Children or beggars? Or both?

In Europe, we teach our children not to accept sweets or anything else from strangers. Not healthy, not hygienic, not safe. Why does that change when people visit a developing country? There, the poor and pitiful children with their beautiful brown eyes must be craving for our sweets, pens or old toys. In general, the usefulness is doubtful, and we do it more to make ourselves feel good that to really help the child. Of course, we do expect the child to be grateful and want to take a photo (or video) together with the “happy” child. How great we have been. Reality is that children are usually perfectly capable of creating their own toys, pens are worldwide available and the diet in developing countries is mostly starches and sugars. Which explains the widespread prevalence of diabetes and makes sweets a pretty bad addition to their food.

The message we give with all this is that white people are walking wallets and that begging pays. Pays a lot sometimes.
Around Angkor Wat, the biggest tourist attraction in Cambodia, you can find a lot of children. Not to admire the temples, but to earn money. They beg, they sell “souvenirs”, they guide tourist to the tiny restaurants. Many tourists will melt at the sight of their begging eyes and sweet, almost clean faces. What better to do than help those poor little ones a bit and give or buy something. Better not give or buy something probably. These children are sent by their parents to increase the family income, and quite often earn more than their parents. Not bad for a poor family, you think? That’s what the parents think as well, but it does mean that parents get more children, as they bring in the income, and it especially means that those children don’t go to school and don’t have a future once they’re too old to earn money with their sweet faces. What happens to their children, is easy to see. That way, we keep the cycle of poverty intact with our good intentions. And Cambodia is certainly not the only country where this happens.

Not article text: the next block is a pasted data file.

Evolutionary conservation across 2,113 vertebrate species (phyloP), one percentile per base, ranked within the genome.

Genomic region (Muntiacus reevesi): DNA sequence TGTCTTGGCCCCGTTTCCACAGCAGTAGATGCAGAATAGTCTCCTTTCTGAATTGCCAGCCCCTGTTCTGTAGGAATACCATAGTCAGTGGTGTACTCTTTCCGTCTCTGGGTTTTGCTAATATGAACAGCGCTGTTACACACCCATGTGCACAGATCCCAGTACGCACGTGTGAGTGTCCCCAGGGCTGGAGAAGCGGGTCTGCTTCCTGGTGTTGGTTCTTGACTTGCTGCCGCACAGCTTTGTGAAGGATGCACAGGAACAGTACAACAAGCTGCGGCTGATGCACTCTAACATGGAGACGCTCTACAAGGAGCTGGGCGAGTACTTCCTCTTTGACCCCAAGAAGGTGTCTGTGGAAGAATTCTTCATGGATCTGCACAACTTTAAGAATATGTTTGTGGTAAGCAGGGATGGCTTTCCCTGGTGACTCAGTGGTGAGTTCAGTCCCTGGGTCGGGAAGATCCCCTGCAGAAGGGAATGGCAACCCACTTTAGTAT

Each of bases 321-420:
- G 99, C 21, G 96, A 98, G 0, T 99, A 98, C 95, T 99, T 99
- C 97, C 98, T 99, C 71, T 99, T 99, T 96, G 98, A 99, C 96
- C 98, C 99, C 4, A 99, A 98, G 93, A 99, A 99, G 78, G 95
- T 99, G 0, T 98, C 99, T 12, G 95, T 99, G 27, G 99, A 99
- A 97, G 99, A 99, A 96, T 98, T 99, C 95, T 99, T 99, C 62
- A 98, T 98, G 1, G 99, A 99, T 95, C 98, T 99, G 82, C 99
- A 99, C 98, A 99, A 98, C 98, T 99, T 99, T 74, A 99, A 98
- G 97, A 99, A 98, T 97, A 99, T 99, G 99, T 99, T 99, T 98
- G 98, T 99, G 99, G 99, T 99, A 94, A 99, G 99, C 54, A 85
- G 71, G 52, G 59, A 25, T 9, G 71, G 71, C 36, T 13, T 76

Extreme example? Yes, fortunately, it’s not that bad in most places. But here in Rwanda, a country where tourism is only just developing, it’s easy to tell from the reactions of the children whether you’re in an area that’s regularly visited by tourists. Where there a no or very few white people, the children are shy or they come and want to touch you. When they see more white people, they start to ask for your water bottle (which is what all westerners carry and they want to imitate) but very soon they ask for money (or rather, say “give me money”, as the local language Kinyarwanda doesn’t have a word for “please”). Children are very quick in learning how to get something. Therefore, giving to children is, in general, not advisable. Of course, there are exceptions. In South Sudan, we gave food to the street boys on a daily basis. Often not much more than some bread, a local doughnut or fruit (I will never forget the disbelief on their faces when one day they got a piece of chicken), but at least they were not hungry for a while. These children really had no other options than stealing of begging to get something to eat. The only organisation that provided structural shelter, didn’t come close to having enough capacity and they couldn’t get in when they had sniffed glue. Which is what they did to forget their misery if they could get a bit of money.